This Week in Port Jervis History
On November 29, 1927, photographer, Ludolph Hensel, died at his home in Hawley. Ludolph Hensel was born on January 29, 1849 in New York City to Louis Hensel and Sewetj Ames. Ludolph moved with his family to Port Jervis in 1866 at the age of 17. After serving as an assistant photographer in Port Jervis, he opened his own studio at 4 Front Street in 1875. Ludolph created landscape photographs and stereographs, much of which he produced while in Port Jervis. Ludolph and his father were involved in performances by local organizations such as the Literary Association and Concordia, a local German and Jewish organization formed in 1874 that put on instrumental and theatrical performances. In 1870, Ludolph played the role of Puffy, the baker, in a performance of the Poor of New York at Graham’s Hall (on the corner of Pike and Hammond Streets). His father also produced an operetta, “Der Rasende Handwerkbursche” (the Wandering Tailor) in 1870. Ludolph is buried at Laurel Grove Cemetery next to Theresa, his wife of fifty-three years.
On November 29, 1934, the Port Jervis football team played their annual Thanksgiving Day game against Middletown. The first Thanksgiving matchup between the two teams took place in 1897, just weeks after their first ever match. On Thanksgiving day in 1934, Port Jervis beat Middletown 18-6 at Glenette Field. Their quarterback and captain was junior, Eddie Dunn, who later played for the University of Miami. In 1938, Dunn played in the first Florida-Miami game, in which he scored all three touchdowns. Dunn served as the University of Miami's baseball coach from 1946 to 1954 and as head coach for the football team from 1943 to 1944. In 2009, Dunn was inducted into the University of Miami’s Ring of Fame.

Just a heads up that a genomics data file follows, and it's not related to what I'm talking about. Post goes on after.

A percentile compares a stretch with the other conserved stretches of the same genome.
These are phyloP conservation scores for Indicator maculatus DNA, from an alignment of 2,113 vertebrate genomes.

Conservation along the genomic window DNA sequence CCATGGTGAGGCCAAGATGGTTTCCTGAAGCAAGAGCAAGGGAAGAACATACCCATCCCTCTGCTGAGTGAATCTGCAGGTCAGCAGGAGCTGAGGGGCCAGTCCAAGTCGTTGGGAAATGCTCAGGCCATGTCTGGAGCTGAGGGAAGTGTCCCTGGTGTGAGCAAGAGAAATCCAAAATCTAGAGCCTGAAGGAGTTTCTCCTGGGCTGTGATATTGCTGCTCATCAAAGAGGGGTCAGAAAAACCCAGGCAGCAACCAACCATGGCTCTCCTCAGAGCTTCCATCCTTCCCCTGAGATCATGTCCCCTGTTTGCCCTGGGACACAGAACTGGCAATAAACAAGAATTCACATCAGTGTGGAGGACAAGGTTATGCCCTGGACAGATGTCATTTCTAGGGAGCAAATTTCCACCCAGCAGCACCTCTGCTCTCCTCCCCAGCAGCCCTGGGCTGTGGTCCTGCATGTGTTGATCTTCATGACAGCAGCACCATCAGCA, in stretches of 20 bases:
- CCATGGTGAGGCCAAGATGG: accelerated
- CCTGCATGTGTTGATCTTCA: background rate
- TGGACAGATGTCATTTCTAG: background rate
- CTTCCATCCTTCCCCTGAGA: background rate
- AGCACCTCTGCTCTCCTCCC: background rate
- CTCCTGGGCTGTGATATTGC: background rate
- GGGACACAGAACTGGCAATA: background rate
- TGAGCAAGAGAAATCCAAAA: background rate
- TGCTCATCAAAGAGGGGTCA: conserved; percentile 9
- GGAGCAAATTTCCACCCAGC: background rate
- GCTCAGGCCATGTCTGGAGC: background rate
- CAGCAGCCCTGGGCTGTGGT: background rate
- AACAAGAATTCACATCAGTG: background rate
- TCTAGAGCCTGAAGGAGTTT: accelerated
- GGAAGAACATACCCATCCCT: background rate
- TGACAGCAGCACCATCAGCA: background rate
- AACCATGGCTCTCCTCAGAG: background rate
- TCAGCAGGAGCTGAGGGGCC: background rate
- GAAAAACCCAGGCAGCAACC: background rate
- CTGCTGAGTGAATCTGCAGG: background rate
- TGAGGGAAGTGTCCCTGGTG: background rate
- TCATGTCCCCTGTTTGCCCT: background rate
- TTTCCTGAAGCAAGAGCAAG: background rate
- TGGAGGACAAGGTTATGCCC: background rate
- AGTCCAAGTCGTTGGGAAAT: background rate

On December 1, 1873, the Brotherhood of Locomotive Firemen was founded by Joshua Alexander Leach and 10 other Erie Railroad firemen. Firemen stoked the boilers of locomotives to keep them running. Leach was born in 1843 in Ireland and emigrated to the United States with his family in the 1840s. In 1852, he was left orphaned and lived with a farmer in Orange County. In 1857, he began working as a tow boy on the D&H Canal and he later worked as a deckhand on the Hudson River and as a sailor. Leach served as a member of the 56th New York Volunteer Infantry in the Civil War. In 1869, Leach began working as a fireman for the Erie Railroad. The first meeting of the Brotherhood of Locomotive Firemen was held at Lockwood Hall (also known as Rosencrance Hall) at 92 Pike Street. The meeting space on the third floor was named Deerpark Lodge and later Leach Lodge. In 1874, George Page was killed in the Port Jervis yards when a boiler exploded, becoming the first member of the B of LF to be killed. Leach served as the first president until 1876. In 1969, the B of LF (then called the Brotherhood of Locomotive Firemen and Enginemen) merged with three other unions to form the United Transportation Union (UTU).